The world’s leading economies are taking actions on climate change by reducing their use of fossil fuels, mostly petroleum products and exploring other alternatives by using clean energy for consumption and power generation. As the international community rises to tackle climate change, Nigeria must diversify its economy away from fossil fuel dependence and explore other sectors like tourism, information and communications technology and agriculture in an effort to meet the Millennium Development Goals and Nigeria’s “Vision 2020.”
Acknowledging the significant of mitigating against the effects of climate change, Nigerian youth joined their peers around the world to call on their leaders and policy makers to take quick and adequate action in tackling this menace. Their efforts led to the formation of a strong youth coalition, bringing young people from different fields and backgrounds together to put pressure on the lawmakers, knowing the importance of having this bill passed into law.
We shared ideas on best practices on how to influence the change we want and the role of our policy makers. We drafted an action plan on a youth mobilization/advocacy programme on the National Climate Change Commission Bill in Nigeria (NCCC). We successfully influenced lawmakers (in both houses) to pass the NCCC Bill using various social media platforms and by partnering with the media. We are currently working on an advocacy strategy aimed at lobbying the President to sign the NCCC Bill into law. This will be championed by various youth leaders in the country.
We have identified innovative entry points and resources that assist in mainstreaming climate policies and programmes into the broader development agenda by focusing on concrete issues around policy, awareness raising and international networking. We also achieved greater clarity on the legal framework and roles & responsibilities of government, organisations, institutions, youth and influential individuals with regards to climate change, so as to improve Nigeria’s capacity to respond to climate change issues.
We have also successfully used the social media as a tool to reach out and send our message to policy makers and senior government officials. I remember during our advocacy work, some members of parliament had to close their Facebook accounts due to pressure from the youths regarding this bill.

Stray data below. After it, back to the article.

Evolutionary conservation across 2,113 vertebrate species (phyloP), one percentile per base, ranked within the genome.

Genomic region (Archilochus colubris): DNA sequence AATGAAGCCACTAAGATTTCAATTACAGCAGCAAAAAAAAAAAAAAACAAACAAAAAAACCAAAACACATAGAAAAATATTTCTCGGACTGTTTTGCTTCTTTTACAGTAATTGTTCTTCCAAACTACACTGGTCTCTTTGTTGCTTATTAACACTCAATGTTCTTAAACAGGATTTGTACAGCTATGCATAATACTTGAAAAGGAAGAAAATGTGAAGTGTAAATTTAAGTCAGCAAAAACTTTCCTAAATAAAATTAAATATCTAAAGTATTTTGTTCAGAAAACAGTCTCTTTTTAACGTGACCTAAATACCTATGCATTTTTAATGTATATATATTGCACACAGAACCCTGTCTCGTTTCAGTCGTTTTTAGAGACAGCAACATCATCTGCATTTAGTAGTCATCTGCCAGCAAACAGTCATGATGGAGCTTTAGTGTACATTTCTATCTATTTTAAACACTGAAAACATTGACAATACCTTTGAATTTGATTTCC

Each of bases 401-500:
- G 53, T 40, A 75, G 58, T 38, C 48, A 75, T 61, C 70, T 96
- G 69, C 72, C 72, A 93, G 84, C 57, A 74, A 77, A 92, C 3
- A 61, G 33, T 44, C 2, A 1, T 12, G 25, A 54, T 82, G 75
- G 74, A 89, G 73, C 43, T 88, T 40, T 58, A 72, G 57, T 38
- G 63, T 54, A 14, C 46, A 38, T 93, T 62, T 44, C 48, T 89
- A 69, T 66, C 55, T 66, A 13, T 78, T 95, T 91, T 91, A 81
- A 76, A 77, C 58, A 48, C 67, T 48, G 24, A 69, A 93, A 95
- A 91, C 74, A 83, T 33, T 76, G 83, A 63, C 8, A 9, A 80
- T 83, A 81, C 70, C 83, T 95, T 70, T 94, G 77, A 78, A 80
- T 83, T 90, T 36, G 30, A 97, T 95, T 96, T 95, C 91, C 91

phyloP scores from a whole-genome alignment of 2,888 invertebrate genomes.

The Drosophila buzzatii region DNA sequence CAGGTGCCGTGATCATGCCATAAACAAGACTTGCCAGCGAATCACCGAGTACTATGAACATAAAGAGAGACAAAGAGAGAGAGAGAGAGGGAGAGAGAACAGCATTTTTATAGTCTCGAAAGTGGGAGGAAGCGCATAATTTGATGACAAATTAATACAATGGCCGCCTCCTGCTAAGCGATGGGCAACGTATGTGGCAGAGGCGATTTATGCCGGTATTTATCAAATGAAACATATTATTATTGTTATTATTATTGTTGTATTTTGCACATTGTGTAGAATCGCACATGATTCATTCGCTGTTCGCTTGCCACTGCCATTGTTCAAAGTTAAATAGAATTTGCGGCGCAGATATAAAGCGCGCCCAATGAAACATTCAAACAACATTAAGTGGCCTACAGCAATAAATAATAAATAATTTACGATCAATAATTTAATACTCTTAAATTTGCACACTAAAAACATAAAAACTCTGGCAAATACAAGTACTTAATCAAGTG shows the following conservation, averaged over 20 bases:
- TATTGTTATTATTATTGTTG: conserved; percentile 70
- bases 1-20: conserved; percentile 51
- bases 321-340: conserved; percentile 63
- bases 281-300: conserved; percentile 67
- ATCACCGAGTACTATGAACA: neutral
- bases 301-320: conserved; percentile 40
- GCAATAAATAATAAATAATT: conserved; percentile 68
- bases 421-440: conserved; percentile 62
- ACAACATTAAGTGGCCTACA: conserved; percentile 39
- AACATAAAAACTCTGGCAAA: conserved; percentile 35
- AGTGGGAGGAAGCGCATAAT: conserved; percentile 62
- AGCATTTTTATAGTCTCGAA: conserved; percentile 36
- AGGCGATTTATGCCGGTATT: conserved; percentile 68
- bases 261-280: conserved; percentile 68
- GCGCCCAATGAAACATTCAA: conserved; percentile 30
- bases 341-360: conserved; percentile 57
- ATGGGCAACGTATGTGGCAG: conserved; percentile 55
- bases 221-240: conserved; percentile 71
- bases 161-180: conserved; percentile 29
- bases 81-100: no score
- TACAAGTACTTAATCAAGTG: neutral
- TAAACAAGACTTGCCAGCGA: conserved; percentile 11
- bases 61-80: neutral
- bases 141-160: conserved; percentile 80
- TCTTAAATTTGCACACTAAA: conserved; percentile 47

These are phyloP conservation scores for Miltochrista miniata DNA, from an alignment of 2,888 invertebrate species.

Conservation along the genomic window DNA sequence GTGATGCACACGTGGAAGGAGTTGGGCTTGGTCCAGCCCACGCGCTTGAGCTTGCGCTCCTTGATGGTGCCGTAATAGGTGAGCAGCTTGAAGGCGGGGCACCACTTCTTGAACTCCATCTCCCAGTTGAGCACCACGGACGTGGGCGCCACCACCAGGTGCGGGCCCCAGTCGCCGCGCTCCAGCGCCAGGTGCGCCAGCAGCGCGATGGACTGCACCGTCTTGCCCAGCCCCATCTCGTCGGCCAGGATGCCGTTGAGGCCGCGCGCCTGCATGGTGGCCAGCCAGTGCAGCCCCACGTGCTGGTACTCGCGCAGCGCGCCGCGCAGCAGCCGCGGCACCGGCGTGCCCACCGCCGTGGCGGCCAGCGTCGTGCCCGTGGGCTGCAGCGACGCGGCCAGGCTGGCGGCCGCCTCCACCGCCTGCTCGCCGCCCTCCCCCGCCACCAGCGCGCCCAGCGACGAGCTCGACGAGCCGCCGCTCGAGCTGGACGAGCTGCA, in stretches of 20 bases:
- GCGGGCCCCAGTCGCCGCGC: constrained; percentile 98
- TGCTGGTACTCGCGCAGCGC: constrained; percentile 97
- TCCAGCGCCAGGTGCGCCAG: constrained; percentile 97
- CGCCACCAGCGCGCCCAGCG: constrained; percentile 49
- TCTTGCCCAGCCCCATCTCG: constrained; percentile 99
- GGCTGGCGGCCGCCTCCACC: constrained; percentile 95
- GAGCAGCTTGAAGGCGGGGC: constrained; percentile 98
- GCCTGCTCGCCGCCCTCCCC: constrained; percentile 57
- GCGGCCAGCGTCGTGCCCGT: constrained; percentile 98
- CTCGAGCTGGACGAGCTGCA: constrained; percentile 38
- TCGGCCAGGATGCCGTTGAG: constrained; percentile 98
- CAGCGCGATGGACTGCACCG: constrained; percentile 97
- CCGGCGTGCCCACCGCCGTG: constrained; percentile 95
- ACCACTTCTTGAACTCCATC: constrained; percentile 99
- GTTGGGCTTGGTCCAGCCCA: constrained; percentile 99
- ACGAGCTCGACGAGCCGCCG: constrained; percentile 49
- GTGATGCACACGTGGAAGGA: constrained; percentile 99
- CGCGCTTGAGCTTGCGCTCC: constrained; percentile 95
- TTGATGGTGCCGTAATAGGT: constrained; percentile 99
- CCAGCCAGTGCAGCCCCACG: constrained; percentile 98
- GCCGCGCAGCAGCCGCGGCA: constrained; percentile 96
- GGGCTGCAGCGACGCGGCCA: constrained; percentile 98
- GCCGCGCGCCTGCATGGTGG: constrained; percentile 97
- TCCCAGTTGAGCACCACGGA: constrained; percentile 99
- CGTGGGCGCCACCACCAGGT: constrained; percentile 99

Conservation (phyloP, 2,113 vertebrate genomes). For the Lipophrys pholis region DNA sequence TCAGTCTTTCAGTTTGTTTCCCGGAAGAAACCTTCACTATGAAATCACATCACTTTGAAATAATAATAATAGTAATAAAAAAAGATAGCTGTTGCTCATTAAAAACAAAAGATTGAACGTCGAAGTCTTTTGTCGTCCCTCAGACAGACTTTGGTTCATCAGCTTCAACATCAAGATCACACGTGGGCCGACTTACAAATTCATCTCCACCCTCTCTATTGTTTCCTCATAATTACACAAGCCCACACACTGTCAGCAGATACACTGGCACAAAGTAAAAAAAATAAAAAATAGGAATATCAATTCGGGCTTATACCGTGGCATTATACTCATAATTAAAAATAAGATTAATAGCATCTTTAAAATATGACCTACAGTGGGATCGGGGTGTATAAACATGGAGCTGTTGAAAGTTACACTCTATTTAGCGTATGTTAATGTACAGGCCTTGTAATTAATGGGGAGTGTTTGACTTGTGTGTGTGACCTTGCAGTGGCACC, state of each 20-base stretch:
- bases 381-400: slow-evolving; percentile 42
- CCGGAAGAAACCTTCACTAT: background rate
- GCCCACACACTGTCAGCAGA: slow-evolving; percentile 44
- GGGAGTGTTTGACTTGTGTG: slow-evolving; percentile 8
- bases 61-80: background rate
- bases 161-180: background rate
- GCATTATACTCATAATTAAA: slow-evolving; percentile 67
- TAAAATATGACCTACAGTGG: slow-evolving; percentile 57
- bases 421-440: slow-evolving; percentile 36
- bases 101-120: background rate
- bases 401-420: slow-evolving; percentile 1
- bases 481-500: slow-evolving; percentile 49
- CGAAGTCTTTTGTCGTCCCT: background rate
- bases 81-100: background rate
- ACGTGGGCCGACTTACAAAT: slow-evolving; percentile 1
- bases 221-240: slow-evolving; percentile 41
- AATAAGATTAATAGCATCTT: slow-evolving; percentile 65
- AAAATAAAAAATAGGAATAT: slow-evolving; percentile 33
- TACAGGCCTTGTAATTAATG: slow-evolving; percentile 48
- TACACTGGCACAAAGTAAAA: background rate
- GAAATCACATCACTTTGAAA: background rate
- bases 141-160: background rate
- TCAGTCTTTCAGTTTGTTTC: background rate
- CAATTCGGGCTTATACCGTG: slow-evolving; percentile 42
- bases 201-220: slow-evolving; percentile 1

I had a fantastic experience working with environmental reporters and other passionate young activist in reaching out to massive numbers of people in the rural communities on the present danger we face and how to tackle it together, as this is a fight for all.
Among other social economic problems we are facing in my country, unemployment rate is high, but having this bill would make room for more investment in “green jobs” among others which would empower young people and keep them away from crime.
Nigerian youth represent 65% of our country’s 160 million residents. This is an important factor in tackling the effects of climate change. Women, children and young people are most greatly affected by climate change.
Among others, I have recently facilitated discussions on ‘Oil Spillage in the Niger Delta region’ and the role of policy makers, CSOs, NGO’s, international communities, private sector as well as youth in addressing the issue.
Our leaders in Nigeria have to live up to expectations for good governance by showing commitment to climate change issues in the country and they should develop a clear agenda on policy issues facing environmental degradation.
Prior to the Rio+20 Summit, during our Abuja+20 event using the mycity+20 concept which was attended by over 1500 children and youth, we also used the opportunity to call on our President using various media platform to take the lead on putting Nigeria on the fore front on transforming our Economy by showing examples of how to tackle these challenges, starting with signing the Climate Commission Bill into law.
It has been an exciting experience working with other passionate youth on climate change activities as we all represent our environment, I believe that the future is now! And today is tomorrow! So let’s all come together as one, rise up to face this challenge before our environment would be no more! Together we can all make our environment better and safer for the generations unborn.
Nigeria should play its Big Brotherly role as she has always done by getting this right so other African countries would follow suit on institutionalising climate and environmental policies.